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A: There are those who suspect Wildflower Center volunteers are the culpable and capable culprits. Yet, others think staff members play some, albeit small, role. You can torture us with your plant questions, but we will never reveal the Green Guru's secret identity.

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Ask Mr. Smarty Plants is a free service provided by the staff and volunteers at the Lady Bird Johnson Wildflower Center.

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Wednesday - February 05, 2014

From: Del Mar, CA
Region: California
Topic: Poisonous Plants, Trees
Title: Are magnolia trees toxic for dogs?
Answered by: Nan Hampton

QUESTION:

Del Mar, California- are magnolia trees, (their bark, roots, pods) toxic to small dogs? My Westie terriers are exhibiting lack of appetite and diarrea this late winter. Tonight I saw on our local news that a labrador puppy died recently, and they suspect the pup ate magnolia pods that are the same that are in my new house's back yard. What do you know? please advise asap. Thanks!

ANSWER:

The American Society for Prevention of Cruelty to Animals (ASPCA) has a list, Toxic and Non-Toxic Plant List – Dogs.  If you do a search on that list for "magnolia", you will find an entry for Magnolia stellata (star magnolia) and it is listed in the "Non-Toxic" section.   There is no listing for any magnolia species in the "Toxic" section.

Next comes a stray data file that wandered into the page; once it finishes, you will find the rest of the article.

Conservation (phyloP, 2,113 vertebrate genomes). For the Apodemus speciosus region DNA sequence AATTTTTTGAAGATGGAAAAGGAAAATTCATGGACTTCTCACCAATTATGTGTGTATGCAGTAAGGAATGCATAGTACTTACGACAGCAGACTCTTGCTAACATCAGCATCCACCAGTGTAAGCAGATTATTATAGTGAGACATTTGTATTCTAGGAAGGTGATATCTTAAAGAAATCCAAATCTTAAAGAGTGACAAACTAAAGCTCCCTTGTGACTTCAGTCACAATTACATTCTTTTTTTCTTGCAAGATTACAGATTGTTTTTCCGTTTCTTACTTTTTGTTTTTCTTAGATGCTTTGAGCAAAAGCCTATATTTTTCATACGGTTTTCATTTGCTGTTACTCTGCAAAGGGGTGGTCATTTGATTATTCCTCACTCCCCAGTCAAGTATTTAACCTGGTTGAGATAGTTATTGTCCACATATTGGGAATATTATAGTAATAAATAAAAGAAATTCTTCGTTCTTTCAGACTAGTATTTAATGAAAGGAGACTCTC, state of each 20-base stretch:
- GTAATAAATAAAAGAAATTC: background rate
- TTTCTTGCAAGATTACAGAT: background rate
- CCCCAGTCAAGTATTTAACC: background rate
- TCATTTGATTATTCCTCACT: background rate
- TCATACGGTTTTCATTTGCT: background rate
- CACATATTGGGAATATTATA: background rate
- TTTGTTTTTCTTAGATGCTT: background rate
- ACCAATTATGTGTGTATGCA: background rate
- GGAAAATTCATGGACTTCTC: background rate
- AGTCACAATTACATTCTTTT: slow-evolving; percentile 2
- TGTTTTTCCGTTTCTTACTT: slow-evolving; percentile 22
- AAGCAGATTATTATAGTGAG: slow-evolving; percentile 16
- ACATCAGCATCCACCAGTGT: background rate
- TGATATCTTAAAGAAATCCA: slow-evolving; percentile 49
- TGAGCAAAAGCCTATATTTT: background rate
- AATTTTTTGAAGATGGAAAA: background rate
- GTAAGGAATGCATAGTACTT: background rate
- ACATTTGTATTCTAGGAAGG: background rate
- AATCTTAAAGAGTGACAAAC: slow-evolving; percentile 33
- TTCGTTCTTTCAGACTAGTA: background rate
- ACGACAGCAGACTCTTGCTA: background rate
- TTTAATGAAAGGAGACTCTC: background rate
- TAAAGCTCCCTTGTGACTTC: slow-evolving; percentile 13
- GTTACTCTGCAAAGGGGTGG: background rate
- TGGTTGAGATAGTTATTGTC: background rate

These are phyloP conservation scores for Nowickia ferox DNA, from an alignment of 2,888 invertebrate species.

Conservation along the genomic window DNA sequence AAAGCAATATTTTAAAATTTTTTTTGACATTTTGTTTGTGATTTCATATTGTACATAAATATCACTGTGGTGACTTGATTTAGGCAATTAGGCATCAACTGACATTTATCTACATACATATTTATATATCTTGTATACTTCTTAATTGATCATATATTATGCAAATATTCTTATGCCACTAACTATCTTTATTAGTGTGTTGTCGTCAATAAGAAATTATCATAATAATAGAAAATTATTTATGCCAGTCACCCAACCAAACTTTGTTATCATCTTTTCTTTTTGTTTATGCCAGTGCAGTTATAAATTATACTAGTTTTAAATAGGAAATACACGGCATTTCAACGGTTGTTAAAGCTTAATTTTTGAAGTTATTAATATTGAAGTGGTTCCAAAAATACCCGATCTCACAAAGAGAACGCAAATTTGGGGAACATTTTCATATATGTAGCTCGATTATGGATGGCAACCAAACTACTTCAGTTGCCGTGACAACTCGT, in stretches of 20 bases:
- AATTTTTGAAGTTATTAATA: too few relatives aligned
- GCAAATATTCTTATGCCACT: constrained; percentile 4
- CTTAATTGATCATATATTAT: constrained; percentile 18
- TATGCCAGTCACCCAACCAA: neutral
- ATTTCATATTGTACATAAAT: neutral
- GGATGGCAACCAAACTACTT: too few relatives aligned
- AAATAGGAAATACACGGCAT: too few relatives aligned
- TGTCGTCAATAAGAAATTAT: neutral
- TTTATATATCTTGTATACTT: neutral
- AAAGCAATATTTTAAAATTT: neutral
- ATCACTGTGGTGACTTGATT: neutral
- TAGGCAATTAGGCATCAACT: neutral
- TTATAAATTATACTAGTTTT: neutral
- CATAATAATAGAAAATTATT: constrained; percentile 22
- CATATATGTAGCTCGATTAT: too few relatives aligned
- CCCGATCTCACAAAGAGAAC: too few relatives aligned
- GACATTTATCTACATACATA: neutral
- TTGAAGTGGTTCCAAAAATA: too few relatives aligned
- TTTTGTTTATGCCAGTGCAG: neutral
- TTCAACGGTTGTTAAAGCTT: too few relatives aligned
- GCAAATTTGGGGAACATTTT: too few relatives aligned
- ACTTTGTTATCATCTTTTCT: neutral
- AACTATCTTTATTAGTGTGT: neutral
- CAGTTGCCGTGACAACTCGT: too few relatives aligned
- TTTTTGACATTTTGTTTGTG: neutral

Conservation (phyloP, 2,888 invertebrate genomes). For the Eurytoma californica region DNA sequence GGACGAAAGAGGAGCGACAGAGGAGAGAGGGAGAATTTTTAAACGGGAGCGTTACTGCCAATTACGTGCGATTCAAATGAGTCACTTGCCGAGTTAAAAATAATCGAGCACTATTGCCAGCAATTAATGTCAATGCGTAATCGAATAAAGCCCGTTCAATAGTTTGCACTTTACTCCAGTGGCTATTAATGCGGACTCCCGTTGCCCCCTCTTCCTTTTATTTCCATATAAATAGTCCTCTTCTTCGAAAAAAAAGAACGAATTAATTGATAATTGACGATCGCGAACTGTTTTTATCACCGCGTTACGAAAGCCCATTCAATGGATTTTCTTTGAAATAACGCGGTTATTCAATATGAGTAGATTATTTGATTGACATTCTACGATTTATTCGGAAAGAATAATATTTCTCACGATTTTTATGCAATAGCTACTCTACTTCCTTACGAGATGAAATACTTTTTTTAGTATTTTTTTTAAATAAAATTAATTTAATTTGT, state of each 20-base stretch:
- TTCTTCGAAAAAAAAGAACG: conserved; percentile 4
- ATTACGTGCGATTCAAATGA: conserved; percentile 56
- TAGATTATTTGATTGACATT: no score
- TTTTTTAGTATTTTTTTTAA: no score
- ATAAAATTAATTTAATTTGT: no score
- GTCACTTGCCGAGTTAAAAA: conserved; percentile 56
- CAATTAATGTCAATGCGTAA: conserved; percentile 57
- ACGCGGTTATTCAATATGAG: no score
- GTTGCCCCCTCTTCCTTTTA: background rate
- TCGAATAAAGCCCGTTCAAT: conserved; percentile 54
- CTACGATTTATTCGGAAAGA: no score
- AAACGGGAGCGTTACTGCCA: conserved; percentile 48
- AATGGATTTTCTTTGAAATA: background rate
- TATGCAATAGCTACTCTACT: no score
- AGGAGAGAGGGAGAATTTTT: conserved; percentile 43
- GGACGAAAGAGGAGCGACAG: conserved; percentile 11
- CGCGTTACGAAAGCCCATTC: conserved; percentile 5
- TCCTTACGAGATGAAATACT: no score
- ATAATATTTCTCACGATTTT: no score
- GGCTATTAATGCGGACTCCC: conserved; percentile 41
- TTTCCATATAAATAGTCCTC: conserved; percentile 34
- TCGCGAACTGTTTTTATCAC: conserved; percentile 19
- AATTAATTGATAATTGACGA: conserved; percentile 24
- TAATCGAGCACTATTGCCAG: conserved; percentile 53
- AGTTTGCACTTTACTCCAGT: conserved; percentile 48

Neither the Canadian Poisonous Plants Information System, Cornell University's Plants Poisonous to Livestock, nor the the University of Pennsylvania's Poisonous Plants Database lists any magnolia species in its toxic plants database nor do any magnolia species appear in the Toxic Plants section on the University of California's Safe and Poisonous Garden Plants page.  Here is more discussion about toxicity of magnolias to dogs and other pets from The Nest.

Of course, eating large quantities of any plant might be bad for your dogs' health.  If you see that your dogs are eating any parts of the magnolia—either the fruits, leaves or bark—you should monitor them carefully.   If they show signs of illness, contact your vet.

 

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